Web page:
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Slow time for independent wrestling shows

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Saturday, July 5, 2014, 12:01 a.m.

Ever since I penned my first piece for then-Sports Editor Brian Herman in 1999, the heavy focus has always been on the stars known across the world and the news created by them.

My focus will now vary on different aspects of the wrestling business. This week the “summer break” as I like to call it will be broken down.

For the independent professional wrestling promotions across the country, the groups usually have a niche following of diehard fans that follow them religiously.

Most independent promotions run a home base location and hardly run elsewhere, although some promotions do expand their region out.

Right now is the time of the year that is always hardest for promotions to keep fans coming and almost impossible for them to gather a solid, new group of fans.

Through my years of working behind the scenes, whether locally, in the Pittsburgh area, or out of state, I always used the philosophy that it was best to follow a school-year style of season.

The summer months are when people are outside the most. Who wants to go into a hot, old musky gym or building when they can be enjoying the weather?

The best shows in the summer are usually the outdoor festival shows and for the wrestlers, they are always a lot of fun.

Yes, it is hotter outside and the canvas is usually very hot, but festival crowds are different.

Regular wrestling shows draw in wrestling fans, but festival shows usually bring in people who do not follow wrestling.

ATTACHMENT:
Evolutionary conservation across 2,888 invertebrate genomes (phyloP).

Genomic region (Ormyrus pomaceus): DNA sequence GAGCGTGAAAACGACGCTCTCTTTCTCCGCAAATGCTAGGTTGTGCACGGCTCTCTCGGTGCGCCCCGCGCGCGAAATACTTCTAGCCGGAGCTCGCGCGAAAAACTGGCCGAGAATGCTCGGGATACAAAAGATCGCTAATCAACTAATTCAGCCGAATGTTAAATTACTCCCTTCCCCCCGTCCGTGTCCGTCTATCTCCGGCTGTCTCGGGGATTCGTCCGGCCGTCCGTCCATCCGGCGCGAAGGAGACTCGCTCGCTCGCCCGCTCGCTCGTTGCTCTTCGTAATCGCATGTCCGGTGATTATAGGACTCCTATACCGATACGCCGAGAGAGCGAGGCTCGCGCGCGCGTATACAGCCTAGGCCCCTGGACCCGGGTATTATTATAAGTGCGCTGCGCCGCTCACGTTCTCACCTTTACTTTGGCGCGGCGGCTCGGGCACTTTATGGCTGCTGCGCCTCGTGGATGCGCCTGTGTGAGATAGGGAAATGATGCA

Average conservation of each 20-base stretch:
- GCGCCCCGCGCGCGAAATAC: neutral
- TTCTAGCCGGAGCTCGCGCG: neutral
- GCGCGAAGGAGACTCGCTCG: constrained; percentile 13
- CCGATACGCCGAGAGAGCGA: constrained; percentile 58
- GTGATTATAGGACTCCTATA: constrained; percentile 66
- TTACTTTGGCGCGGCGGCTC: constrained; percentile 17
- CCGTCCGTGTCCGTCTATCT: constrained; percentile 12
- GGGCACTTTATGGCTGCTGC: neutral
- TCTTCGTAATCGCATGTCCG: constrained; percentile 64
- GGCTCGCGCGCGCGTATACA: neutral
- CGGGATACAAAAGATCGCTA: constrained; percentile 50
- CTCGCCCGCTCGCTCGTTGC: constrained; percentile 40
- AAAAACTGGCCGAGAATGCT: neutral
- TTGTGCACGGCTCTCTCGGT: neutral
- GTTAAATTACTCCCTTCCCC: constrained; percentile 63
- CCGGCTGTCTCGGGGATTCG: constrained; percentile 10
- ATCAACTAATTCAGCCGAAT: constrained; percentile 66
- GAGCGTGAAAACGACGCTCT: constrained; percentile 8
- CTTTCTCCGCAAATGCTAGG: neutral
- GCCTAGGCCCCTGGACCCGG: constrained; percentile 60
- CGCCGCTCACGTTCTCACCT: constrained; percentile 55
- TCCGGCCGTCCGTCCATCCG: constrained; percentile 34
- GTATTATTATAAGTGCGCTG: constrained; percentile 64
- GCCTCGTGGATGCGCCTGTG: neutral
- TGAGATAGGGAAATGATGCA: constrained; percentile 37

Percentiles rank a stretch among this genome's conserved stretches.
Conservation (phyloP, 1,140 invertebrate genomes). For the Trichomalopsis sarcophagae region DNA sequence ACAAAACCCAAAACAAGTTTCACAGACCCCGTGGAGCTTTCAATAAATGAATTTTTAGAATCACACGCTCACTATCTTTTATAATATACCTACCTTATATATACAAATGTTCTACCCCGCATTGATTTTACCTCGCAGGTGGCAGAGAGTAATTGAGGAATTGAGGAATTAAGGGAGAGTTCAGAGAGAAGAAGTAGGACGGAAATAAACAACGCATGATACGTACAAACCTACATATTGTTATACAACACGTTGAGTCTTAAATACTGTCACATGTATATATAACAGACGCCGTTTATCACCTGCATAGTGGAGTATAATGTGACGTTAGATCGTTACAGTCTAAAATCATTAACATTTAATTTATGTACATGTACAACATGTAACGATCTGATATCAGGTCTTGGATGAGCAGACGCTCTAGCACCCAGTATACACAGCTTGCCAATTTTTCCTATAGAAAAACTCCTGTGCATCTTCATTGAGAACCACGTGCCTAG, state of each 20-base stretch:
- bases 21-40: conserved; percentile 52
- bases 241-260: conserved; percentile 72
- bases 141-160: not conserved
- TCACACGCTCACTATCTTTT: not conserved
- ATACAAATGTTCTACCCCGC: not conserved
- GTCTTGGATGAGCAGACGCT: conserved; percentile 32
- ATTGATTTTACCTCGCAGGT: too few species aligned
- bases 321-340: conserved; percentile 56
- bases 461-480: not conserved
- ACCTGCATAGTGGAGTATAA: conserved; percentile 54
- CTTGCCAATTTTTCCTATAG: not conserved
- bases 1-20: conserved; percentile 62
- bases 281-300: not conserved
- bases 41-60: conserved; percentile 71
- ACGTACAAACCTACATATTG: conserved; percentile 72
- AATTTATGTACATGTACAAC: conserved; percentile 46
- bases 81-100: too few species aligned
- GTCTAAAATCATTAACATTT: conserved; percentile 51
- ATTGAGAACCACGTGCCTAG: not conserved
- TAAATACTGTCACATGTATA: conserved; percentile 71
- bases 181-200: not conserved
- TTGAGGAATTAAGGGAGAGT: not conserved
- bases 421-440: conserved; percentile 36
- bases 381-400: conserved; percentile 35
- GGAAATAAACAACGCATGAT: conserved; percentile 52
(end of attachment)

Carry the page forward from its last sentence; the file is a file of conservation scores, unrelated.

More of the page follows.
They may be at the festival and when they see the show, they stop by and watch, so it is a different crowd all together.

Those people came for the festival, not the show.

Local promoters admit that usually their smallest crowds are June through August and attendance picks back up in September, coincidentally when school starts back.

My philosophy when setting up shows was to hook the fans with a couple of storylines in September and once the weather started to cool down in October, more fans show up.

Staggering feuds was always important for the next few months, and we always looked to finish off in May with a “cliff hanger”, much like TV shows do during Sweeps Week in May.

Heading into the summer break has always been beneficial for everyone.

It gave the wrestlers a chance to take a break from physical beatings and rest up and it gave those who worked behind the scenes some time to look at new talent and decide what direction to go in with new storylines.

Yes, indy feds still run through the summer, but they usually slow down their schedule.

On average, promotions cut their summer schedules by half, a smart business decision.

By doing this, it limits the chance of oversaturation and gives their diehard fans a chance to recharge their batteries as well.

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